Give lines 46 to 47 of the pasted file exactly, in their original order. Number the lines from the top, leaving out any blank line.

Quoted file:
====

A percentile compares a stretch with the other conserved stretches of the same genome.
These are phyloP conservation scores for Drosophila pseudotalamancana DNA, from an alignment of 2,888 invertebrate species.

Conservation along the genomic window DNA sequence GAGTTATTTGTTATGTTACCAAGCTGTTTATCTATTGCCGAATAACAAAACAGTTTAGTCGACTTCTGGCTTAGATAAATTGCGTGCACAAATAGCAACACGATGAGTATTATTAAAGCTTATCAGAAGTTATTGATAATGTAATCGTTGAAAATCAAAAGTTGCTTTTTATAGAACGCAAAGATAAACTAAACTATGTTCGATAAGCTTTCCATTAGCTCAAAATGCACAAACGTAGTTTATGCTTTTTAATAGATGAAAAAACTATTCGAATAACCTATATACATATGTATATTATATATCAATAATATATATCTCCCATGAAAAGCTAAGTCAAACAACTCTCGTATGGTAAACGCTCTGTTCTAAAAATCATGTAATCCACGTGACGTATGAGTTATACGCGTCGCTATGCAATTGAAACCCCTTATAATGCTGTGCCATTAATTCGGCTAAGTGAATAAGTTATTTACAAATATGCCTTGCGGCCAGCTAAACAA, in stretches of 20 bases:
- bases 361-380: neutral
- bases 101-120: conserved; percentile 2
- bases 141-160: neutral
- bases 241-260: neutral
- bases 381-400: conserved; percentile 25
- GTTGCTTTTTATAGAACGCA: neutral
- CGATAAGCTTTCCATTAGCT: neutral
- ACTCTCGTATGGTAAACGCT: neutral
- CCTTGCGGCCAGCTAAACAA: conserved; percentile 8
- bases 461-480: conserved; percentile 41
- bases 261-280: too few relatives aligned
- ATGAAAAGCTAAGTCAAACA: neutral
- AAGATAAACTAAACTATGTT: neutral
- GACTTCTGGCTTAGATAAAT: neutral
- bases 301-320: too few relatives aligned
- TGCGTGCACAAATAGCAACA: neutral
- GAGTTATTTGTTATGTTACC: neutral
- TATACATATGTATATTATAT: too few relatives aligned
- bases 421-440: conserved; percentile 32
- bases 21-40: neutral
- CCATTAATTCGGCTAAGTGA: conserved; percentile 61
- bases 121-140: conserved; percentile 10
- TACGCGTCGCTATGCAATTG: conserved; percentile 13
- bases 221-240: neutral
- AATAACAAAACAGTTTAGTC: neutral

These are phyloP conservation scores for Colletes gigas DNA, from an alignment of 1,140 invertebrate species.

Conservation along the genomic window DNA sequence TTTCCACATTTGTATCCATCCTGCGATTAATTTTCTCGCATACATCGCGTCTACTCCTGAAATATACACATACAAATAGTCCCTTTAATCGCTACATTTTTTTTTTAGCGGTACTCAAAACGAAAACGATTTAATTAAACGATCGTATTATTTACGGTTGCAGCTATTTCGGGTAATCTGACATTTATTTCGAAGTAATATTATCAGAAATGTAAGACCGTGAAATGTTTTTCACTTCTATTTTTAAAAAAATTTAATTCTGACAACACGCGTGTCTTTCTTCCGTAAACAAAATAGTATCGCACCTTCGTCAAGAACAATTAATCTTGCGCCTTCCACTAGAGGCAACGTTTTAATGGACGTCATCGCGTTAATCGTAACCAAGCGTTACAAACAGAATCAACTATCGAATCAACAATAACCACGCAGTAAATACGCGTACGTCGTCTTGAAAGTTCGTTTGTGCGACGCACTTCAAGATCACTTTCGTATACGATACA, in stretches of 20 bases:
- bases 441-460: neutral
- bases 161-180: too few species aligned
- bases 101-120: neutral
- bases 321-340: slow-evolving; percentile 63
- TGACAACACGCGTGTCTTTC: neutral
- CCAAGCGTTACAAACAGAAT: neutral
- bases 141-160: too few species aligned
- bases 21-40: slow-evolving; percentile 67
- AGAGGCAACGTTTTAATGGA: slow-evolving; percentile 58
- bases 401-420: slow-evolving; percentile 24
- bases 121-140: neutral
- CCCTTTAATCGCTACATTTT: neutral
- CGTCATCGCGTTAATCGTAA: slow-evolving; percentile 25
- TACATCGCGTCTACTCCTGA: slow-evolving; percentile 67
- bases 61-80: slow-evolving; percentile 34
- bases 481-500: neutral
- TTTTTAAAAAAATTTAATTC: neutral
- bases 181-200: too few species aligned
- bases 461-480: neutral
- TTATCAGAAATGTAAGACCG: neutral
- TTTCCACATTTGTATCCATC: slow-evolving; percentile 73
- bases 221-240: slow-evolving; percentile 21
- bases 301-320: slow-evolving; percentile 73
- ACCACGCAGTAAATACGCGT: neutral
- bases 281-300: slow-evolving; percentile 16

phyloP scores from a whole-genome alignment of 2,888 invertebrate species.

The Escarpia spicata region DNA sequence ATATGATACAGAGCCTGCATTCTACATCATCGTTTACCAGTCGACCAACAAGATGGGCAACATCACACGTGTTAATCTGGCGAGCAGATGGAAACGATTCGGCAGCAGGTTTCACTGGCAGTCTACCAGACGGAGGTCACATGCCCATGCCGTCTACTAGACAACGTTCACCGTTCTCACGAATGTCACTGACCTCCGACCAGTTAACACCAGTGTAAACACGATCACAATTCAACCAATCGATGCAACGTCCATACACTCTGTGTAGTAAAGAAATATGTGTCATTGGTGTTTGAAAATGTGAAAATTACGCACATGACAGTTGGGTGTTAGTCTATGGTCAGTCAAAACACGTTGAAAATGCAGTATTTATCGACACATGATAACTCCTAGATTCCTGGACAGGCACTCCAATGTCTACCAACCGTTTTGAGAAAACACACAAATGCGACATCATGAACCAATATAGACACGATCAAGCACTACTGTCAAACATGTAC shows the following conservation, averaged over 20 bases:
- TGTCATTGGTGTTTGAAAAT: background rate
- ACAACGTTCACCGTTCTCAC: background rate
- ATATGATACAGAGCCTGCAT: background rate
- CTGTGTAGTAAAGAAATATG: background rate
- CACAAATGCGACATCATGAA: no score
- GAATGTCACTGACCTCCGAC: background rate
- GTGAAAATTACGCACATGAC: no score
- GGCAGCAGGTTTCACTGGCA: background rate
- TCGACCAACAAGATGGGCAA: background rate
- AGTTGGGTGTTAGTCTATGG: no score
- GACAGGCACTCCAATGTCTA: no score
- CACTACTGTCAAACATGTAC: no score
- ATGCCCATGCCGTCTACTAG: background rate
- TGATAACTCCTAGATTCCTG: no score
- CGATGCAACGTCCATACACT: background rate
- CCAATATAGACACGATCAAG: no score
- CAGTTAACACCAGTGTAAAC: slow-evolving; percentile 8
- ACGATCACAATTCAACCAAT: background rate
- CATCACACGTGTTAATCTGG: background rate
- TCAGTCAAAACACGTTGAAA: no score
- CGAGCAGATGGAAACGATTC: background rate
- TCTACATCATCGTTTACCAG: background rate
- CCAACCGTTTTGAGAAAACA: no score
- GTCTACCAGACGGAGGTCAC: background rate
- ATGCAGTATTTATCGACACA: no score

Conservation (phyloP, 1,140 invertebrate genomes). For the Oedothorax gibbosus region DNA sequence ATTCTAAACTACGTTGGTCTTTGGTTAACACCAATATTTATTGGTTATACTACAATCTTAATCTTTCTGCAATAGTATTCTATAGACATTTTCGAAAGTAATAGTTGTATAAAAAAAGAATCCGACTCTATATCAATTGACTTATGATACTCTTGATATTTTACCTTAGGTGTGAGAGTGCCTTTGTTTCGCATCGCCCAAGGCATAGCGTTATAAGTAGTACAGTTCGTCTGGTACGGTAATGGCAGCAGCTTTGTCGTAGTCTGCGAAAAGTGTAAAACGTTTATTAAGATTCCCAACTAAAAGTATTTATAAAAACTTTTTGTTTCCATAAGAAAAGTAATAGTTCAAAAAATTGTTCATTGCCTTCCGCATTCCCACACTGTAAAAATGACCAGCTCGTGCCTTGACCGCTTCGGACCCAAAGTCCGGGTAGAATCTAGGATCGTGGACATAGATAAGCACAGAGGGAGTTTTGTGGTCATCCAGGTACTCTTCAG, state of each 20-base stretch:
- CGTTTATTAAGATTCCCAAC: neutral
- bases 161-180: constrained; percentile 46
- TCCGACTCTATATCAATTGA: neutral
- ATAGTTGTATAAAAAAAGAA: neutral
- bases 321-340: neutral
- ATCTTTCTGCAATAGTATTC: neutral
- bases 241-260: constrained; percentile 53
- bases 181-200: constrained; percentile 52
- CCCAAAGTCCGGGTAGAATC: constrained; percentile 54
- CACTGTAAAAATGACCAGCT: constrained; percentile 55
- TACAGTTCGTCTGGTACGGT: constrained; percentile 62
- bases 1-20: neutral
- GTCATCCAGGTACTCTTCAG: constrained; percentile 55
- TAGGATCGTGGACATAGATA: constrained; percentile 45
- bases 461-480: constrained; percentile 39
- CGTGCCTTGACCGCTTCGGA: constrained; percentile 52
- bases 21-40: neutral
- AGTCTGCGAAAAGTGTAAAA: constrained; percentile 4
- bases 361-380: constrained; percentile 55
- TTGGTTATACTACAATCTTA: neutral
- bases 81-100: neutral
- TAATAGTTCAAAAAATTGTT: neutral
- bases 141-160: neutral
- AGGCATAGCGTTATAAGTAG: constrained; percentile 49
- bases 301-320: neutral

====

- bases 481-500: neutral
- TTTTTAAAAAAATTTAATTC: neutral